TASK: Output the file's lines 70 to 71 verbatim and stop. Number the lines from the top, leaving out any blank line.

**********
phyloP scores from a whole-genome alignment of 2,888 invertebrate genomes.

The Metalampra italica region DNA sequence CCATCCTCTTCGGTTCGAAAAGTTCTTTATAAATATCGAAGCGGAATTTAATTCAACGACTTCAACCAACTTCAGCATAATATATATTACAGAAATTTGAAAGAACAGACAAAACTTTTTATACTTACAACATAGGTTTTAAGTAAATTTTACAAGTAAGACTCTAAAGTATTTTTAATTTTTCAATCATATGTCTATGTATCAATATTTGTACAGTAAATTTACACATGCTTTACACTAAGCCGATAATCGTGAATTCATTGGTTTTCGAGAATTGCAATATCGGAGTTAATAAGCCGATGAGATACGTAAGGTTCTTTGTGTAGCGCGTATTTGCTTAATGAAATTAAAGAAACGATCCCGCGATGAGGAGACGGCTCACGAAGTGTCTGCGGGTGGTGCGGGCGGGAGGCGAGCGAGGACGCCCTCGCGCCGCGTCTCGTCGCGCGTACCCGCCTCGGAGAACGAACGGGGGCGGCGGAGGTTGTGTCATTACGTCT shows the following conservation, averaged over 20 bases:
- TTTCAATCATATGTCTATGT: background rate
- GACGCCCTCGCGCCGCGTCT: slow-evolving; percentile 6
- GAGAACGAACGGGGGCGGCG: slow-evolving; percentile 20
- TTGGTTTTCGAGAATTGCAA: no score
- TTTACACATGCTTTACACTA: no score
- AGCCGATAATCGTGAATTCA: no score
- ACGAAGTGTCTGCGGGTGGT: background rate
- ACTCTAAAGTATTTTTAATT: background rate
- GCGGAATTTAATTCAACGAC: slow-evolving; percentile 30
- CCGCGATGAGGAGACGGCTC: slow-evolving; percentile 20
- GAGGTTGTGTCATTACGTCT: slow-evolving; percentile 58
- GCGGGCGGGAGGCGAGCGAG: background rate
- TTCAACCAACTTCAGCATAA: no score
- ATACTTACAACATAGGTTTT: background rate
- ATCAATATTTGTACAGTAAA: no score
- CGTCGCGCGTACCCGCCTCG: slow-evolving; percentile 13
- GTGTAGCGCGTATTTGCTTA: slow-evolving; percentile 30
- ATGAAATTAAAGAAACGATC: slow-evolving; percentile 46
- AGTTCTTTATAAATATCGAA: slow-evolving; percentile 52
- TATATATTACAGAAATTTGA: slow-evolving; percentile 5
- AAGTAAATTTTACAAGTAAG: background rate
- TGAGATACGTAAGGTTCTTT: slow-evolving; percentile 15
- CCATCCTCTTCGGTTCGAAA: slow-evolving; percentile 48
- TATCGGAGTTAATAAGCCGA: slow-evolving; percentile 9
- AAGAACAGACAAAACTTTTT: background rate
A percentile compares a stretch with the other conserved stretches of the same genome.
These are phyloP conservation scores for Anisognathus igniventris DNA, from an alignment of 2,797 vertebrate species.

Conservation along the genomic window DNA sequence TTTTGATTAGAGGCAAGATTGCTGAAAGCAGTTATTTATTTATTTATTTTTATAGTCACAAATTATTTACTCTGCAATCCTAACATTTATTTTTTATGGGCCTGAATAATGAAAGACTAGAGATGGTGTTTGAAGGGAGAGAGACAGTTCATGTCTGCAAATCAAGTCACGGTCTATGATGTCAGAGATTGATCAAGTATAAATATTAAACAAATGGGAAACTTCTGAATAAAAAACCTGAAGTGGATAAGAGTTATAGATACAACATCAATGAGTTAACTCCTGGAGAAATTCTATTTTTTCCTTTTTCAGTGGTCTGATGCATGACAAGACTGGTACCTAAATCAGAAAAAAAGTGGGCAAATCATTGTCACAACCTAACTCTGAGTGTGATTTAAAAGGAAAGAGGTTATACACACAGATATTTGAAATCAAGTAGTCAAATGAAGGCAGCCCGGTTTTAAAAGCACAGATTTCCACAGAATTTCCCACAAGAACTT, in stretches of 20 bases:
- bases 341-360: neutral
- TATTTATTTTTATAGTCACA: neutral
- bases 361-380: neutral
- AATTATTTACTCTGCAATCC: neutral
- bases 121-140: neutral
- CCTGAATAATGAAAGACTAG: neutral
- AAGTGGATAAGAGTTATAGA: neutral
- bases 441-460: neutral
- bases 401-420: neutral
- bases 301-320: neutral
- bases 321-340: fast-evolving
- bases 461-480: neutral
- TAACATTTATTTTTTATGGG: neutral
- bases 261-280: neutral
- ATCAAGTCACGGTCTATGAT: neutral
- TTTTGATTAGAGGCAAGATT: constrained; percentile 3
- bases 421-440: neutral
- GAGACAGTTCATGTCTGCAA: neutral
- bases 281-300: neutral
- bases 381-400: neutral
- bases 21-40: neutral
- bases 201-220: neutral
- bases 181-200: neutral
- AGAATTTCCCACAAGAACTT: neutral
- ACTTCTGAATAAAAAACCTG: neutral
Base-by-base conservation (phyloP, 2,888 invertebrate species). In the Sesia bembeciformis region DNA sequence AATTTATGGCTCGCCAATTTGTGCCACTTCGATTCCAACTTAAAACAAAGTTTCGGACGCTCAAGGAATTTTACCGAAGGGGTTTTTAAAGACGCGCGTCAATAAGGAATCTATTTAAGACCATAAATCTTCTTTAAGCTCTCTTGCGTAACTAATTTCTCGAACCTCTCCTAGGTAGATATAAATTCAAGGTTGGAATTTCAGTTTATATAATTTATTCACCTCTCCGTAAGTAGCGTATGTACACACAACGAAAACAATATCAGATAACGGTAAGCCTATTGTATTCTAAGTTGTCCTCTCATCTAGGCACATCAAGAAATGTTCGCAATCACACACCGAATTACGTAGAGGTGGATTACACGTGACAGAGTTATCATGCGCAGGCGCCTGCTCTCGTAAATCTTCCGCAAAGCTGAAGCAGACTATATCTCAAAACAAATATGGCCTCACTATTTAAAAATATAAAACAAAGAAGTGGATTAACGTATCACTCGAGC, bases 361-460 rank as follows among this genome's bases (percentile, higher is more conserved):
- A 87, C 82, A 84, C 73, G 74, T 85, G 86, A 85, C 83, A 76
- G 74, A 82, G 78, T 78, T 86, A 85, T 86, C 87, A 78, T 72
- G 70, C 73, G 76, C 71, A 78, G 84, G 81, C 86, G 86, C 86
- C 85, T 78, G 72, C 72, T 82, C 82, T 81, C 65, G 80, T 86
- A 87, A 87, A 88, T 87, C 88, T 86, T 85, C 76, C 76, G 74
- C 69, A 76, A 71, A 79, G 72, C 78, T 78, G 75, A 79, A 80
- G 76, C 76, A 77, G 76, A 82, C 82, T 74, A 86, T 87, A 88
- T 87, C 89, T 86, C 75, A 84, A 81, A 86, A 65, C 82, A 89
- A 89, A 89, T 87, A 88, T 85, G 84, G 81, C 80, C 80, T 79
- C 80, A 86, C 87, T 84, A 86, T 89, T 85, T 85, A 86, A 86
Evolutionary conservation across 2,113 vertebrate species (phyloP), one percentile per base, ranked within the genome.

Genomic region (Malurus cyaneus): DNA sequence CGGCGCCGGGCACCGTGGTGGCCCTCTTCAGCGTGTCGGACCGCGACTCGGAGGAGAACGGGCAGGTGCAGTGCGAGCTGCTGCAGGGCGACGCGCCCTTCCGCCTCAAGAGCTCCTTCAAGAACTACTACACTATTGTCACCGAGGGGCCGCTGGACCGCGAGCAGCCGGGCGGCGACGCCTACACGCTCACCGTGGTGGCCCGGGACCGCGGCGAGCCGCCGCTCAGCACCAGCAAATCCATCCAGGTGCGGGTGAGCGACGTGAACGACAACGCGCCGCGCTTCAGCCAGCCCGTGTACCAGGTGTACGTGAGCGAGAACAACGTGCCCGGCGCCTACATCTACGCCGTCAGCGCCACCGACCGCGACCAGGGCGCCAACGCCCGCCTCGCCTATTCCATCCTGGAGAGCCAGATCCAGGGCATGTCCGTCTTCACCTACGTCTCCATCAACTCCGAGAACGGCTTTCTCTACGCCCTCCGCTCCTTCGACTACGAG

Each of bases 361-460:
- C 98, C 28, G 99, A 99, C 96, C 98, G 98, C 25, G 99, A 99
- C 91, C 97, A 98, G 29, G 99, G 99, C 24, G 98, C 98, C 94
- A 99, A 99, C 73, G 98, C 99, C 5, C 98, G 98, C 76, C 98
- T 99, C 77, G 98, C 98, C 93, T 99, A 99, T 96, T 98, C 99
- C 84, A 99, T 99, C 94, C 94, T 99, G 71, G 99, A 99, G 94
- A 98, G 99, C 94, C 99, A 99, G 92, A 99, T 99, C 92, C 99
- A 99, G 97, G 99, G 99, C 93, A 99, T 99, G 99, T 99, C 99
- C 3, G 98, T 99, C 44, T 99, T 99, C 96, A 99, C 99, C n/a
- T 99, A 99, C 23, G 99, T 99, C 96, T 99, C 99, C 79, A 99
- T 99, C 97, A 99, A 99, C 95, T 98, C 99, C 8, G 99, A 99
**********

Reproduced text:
- C 98, C 28, G 99, A 99, C 96, C 98, G 98, C 25, G 99, A 99
- C 91, C 97, A 98, G 29, G 99, G 99, C 24, G 98, C 98, C 94